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Home Solar Power – The Installation Overview
For the purposes of this overview, I’m going to hit on the two options you have for installing solar power in your home – collectors and panels. Remember, however, that you can also take advantage of passive heating systems to draw electricity into your home through special insulation or plain glass windows – both details we’ll cover in the final section.
For a solar heating installation, you will need different parts, depending on what your heating system will be used for.
A solar collector is either a flat panel attached to your main tank or a network of tubes through which the water is heated. Most solar collectors are about 4-8 feet in actual size, although some can be as large as 12 feet if you have a particularly large tank.
If you have very cold or rainy weather, you may want to consider evacuated tubes for your collector as they reduce the effects of outside temperature – a major factor in winter. Only the sun’s energy will affect the temperature of the water or coolant in your collector in this way.
The solar storage tank acts as a transitional device between the collectors and your water heater. If you are using a closed loop system, the water in the storage tank will be heated through a series of coiled pipes coming from your collector. If you use an open loop system, the water will be pumped directly to the solar collectors for heating and then returned to the hot water tank for later use.
This is not necessary in an open loop system that is completely disconnected from the grid, but it is highly recommended because you never know when the sun will go out or you will need some extra hot water. A backup hot water heater will remain in service, producing hot water only when your solar tank is empty or the thermostat is set too low on the current supply. You can connect them so that the hot water from your solar collector goes directly into the hot water heater and then into your home supply.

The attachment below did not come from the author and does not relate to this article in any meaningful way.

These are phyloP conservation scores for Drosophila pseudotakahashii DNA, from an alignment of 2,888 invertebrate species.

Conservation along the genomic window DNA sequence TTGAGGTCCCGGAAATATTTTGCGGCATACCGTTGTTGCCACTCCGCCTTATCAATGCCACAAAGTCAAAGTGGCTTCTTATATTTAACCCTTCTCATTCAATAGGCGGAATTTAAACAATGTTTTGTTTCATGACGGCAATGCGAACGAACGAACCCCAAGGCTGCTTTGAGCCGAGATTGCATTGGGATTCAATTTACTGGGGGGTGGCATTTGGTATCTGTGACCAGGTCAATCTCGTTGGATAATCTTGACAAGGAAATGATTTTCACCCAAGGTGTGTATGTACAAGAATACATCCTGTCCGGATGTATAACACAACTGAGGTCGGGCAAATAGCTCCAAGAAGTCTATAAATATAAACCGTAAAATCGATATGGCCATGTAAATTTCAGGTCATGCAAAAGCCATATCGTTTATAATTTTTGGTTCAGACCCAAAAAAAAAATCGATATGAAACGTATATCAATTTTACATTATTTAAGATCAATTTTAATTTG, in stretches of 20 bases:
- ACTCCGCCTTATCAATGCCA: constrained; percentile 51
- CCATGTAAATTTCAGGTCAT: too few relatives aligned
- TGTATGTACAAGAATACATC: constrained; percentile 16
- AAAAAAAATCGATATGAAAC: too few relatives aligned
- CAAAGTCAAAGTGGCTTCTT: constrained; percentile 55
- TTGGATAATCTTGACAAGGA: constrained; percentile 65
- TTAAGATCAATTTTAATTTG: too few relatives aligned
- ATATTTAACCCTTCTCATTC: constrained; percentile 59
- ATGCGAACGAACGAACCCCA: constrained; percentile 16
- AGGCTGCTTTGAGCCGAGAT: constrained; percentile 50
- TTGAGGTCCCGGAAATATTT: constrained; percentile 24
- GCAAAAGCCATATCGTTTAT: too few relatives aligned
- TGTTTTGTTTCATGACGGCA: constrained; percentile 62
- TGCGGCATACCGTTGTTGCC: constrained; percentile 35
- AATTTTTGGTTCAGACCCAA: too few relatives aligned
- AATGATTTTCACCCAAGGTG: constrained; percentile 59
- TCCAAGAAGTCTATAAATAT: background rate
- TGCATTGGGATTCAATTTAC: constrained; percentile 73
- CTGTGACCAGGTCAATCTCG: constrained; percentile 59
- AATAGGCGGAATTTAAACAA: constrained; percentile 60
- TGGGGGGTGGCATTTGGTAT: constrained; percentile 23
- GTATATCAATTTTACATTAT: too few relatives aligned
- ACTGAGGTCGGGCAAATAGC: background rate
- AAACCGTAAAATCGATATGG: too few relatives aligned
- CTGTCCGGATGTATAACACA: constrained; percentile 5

If you opt for an active system that requires transferring the coolant or water from your solar collector to a separate tank and then to the hot water heater, you will only need a water pump. You only need to worry about your pump once because they last 10-20 years and can be powered by any power source in your home – solar or grid-based.
If you have a closed loop system, you will need a heat exchanger to transfer the heat from the solar collector to your cold water supply. This is usually done by running the coolant through a series of pipes and running it to a solar tank or hot water heater. Another option is to wrap one pipe around another pipe, transferring heat to your fresh water as it is transferred to a faucet or bathroom.
Controls and valves
Different types of installations require multiple controls and valves. Using a thermostat in your hot water tank will help “control” where the water is pumped and when the hot water is collected. Isolation valves are used to cut off and isolate your solar tank in the event of a problem such as leakage, contamination, or improper heating. This way, you can cut off the solar heated water if needed, maintaining a direct line to your hot water tank.
Another valve you may want to use is the tempering valve if you have an open loop system where you are not using pumps or controls. This allows you to directly affect how hot the water is coming off your face. If your water is getting too hot, adjust and adjust the tempering valve to add more cold water to the mix.
Installation of heating system
For the simplest heating system – in which you connect some pipes and install a solar collector and tank on your roof, you can do it yourself without any help. However, more advanced closed loop systems require extensive modifications to your plumbing and may even require special permits, so it’s a good idea to discuss your solar heating plans with a contractor before starting any new project.
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